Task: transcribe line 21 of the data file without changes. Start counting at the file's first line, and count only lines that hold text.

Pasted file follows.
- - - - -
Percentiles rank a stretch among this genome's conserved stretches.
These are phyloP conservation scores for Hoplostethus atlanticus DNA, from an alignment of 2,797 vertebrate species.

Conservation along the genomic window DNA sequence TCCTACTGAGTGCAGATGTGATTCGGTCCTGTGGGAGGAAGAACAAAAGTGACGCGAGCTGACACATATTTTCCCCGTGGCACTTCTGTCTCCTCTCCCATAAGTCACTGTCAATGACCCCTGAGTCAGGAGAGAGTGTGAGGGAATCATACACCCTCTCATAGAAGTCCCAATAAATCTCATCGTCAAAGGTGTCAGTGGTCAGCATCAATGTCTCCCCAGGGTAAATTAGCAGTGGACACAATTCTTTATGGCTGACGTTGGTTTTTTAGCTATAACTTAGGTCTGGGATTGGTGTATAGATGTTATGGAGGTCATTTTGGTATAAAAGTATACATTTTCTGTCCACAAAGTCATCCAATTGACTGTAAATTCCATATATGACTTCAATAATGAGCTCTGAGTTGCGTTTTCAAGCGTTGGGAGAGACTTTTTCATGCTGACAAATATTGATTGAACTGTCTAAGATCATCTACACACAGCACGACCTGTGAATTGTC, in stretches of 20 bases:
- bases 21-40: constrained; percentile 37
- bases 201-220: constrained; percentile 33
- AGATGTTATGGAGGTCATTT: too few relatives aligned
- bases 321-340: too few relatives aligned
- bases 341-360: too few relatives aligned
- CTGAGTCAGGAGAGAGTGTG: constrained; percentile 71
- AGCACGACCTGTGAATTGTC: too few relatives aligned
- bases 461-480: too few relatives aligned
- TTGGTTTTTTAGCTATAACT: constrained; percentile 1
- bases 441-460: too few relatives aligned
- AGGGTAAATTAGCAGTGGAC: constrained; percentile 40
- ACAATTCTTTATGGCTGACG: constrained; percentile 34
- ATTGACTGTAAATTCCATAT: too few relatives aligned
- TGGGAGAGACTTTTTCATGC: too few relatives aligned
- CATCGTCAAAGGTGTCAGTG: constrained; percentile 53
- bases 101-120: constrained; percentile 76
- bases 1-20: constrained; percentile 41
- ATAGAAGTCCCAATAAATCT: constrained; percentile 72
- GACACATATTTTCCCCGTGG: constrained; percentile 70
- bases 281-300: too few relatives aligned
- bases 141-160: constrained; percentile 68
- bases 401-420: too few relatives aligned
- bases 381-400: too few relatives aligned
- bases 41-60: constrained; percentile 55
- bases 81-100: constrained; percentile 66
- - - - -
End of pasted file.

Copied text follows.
- ATAGAAGTCCCAATAAATCT: constrained; percentile 72